Stage and screen star Mathew Horne talks to us about playing a role close to his heart in the stage version of hit movie, Rain Man.
For anyone who doesn’t know the film, what’s Rain Man about?
It’s a heart-warming story of love and tenderness between two brothers. It’s about a 29-year-old car dealer who believes the route to happiness is money and success. He’s a narcissist with a troubled past and he’s trying to keep his head above water. When his father dies, he discovers he has an autistic brother. He effectively kidnaps Raymond and they go on a road trip, where Charlie learns the route to happiness and peace is not money, success, cars and women, it’s love, family, connection and compassion.
Why did you want to be part of this production?
I wanted to get back to the theatre. I’d taken a year off theatre after doing a long West End run. Then this came out of the blue. It’s a film I’d studied at university and Dustin Hoffman was my favourite actor when I was growing up. I used to watch his movies religiously. When I was presented with this offer I felt both excitement and terror, because they’re big shoes to fill. But apparently not enough terror to say no. You just can’t turn down a challenge like this.
You’re playing Raymond, the autistic brother. How challenging is it to follow Dustin Hoffman’s Oscar-winning performance?
I want to pay homage to what he did, but I also want to bring my own ideas to it. My older brother is autistic. I’ve lived with somebody facing those challenges and I’ve also met hundreds of people with similar challenges to Raymond. Hopefully having lived it, I will bring my own unique take to the character. There may be tiny details that perhaps people won’t see but are there. With enough detail and nuance I should be able to build something that is fresh while remaining faithful to what Hoffman did in the film.
What’s your Raymond like?
He’s the same as he was when he was 4 years old. He’s a man of routine and rituals and a constant need to keep himself safe from the dangers of the outside world.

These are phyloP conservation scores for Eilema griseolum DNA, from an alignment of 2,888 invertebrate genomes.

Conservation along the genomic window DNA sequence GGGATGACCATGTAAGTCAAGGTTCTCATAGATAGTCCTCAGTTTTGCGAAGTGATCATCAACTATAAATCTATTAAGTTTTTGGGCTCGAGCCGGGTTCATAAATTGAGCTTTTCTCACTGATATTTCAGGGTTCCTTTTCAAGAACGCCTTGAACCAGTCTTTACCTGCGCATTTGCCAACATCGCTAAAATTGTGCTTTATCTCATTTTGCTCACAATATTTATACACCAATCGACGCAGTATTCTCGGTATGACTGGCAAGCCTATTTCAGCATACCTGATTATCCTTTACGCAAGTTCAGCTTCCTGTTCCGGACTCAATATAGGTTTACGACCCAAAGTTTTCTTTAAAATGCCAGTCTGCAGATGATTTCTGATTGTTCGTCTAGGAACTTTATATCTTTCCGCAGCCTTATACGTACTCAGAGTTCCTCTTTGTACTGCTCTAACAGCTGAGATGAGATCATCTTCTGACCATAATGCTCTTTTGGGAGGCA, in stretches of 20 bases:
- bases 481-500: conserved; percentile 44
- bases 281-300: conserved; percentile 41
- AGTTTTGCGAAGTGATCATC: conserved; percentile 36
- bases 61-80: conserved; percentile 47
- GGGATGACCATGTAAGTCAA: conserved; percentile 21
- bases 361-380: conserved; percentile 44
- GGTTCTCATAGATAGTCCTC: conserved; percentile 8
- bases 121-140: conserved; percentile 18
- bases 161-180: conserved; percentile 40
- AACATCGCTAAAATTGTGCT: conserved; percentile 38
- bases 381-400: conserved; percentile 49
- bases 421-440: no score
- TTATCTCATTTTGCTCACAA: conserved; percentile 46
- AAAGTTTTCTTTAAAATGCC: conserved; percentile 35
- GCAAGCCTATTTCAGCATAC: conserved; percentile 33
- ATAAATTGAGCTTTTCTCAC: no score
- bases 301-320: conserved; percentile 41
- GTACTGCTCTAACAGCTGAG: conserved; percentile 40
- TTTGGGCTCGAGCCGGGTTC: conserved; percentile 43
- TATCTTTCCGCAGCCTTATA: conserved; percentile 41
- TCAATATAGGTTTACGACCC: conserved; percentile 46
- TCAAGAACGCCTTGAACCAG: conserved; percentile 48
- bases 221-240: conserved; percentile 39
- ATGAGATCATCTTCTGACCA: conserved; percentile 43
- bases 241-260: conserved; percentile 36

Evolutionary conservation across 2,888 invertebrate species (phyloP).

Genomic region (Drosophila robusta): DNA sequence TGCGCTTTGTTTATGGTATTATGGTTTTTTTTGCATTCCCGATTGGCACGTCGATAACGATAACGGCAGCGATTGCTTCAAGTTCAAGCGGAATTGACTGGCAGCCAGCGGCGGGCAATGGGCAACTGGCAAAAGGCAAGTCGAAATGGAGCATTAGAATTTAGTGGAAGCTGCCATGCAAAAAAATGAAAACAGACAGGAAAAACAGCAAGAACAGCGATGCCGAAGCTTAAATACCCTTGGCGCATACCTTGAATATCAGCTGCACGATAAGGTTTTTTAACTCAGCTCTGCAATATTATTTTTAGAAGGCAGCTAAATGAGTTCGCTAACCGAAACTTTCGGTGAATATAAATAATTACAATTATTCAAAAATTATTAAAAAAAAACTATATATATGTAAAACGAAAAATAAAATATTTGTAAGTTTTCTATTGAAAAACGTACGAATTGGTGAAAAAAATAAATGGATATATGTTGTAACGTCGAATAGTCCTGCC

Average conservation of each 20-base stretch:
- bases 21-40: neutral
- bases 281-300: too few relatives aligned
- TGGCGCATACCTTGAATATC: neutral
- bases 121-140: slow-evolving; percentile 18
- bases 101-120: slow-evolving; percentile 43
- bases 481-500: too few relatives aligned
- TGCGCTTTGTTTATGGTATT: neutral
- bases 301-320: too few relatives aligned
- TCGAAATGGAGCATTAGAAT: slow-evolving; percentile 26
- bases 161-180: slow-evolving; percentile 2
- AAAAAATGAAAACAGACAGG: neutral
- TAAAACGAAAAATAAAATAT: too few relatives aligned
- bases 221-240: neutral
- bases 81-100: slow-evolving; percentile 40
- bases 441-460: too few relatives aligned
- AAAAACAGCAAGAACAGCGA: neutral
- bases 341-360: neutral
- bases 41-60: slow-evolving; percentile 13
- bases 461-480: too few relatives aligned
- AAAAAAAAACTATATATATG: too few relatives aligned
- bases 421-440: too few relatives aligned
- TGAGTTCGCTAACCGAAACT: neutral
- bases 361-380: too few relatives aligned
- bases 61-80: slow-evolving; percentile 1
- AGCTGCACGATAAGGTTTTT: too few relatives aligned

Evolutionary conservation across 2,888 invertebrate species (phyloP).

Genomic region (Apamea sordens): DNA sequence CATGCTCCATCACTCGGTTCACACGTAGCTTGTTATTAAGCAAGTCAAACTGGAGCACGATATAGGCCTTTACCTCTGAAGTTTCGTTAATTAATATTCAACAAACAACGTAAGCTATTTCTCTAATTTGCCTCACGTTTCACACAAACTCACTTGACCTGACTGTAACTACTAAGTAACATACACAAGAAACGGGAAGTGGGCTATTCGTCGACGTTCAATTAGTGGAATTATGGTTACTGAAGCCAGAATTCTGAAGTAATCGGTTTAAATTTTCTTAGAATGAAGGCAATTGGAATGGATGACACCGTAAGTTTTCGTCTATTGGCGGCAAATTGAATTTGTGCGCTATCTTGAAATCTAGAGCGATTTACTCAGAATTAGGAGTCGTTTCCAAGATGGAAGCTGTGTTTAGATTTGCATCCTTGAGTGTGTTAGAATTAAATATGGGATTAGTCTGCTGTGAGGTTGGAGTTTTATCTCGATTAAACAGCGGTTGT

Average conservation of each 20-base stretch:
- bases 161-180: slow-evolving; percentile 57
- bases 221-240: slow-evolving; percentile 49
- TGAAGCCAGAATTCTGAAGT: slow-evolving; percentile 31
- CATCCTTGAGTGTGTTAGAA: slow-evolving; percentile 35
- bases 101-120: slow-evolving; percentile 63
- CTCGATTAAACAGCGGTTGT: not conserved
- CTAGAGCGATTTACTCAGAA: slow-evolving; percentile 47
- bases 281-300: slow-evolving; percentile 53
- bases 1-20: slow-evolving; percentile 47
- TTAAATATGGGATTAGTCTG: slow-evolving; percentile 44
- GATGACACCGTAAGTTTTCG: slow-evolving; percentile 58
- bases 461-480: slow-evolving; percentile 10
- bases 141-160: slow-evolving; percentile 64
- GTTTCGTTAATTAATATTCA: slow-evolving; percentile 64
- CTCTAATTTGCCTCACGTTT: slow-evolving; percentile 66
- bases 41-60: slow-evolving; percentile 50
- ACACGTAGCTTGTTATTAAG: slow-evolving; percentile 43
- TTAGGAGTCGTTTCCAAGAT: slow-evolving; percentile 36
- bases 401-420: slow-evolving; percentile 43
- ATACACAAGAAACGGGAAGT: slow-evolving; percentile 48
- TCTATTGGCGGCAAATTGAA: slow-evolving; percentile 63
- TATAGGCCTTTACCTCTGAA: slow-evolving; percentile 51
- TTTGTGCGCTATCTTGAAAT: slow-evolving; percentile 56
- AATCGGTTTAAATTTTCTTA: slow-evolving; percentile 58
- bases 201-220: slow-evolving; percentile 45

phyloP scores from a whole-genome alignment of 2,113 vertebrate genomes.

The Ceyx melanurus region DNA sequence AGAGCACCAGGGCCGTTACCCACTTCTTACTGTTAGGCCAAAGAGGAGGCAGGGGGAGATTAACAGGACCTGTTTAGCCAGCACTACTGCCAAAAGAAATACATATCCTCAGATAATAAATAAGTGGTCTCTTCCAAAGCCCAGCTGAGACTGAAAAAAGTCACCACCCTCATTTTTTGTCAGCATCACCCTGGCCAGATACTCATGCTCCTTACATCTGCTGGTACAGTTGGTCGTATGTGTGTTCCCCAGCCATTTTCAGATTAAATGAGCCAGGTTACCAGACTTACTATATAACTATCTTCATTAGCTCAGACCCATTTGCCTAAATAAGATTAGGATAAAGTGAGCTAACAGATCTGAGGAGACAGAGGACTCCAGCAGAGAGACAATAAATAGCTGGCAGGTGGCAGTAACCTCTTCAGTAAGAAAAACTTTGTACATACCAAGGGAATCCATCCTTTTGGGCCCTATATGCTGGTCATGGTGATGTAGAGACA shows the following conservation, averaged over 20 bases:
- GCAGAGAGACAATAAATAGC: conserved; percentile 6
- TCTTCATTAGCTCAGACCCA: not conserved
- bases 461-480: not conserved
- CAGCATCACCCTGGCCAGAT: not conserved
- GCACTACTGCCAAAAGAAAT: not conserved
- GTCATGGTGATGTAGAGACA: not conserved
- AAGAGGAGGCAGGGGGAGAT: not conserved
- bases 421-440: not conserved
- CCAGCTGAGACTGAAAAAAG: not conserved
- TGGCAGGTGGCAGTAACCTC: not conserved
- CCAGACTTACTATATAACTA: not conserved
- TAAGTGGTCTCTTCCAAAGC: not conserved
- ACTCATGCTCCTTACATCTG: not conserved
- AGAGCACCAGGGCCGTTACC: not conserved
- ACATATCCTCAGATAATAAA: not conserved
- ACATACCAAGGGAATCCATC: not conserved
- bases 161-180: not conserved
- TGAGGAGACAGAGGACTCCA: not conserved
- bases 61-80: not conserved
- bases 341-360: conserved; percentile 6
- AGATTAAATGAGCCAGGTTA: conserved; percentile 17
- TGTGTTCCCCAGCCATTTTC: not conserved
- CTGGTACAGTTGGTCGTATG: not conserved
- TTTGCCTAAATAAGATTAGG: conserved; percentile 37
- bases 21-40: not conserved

How is seeing the story on stage different to watching the film?
The heart of the story is one that I think should really be experienced live. There’s something exciting and raw about being in the room with these characters. And to be in the room with Raymond is an exciting prospect for audiences because we don’t always experience people like him in daily life.
People know you best for comic performances like Gavin And Stacey and Bad Education. Was it a deliberate choice to take on a different type of role?
It was a deliberate move, yes. You do get pigeonholed in this industry. Everybody does. But it can take just one job to change perceptions. People will be surprised, but it’s not surprising to me. Because of my family, it was obvious to me.
Are you excited about touring?
I am. I toured with the Catherine Tate Show a couple of years ago. That was like a rock and roll tour though. It was unreal. This will be different. I’m pretty well travelled in the UK. I know most cities and I like travelling around. I think it’s vital to get out and take your work to people outside of London. It’s very easy to become institutionalised if you live and work in London, but we all need art.
Do you have any touring superstitions?
I do have a little ritual. Whenever I go into a new city, I listen to bands from those cities. It’s a weird thing that I’ve always done since I was at university.
Do people still think of you as Gavin?
They do. It’s a bit of a double-edged sword. It opened up lots of opportunities and I’ve also got a show under my belt that my parents loved watching. That might sound trite, but it’s really important to me. The flip side is that I am pigeonholed. People think I’m him and that’s fine. I totally get it. I just have to grab with both hands the amazing opportunities that come along because of Gavin And Stacey and challenge myself. That’s what I’ve done with Rain Man.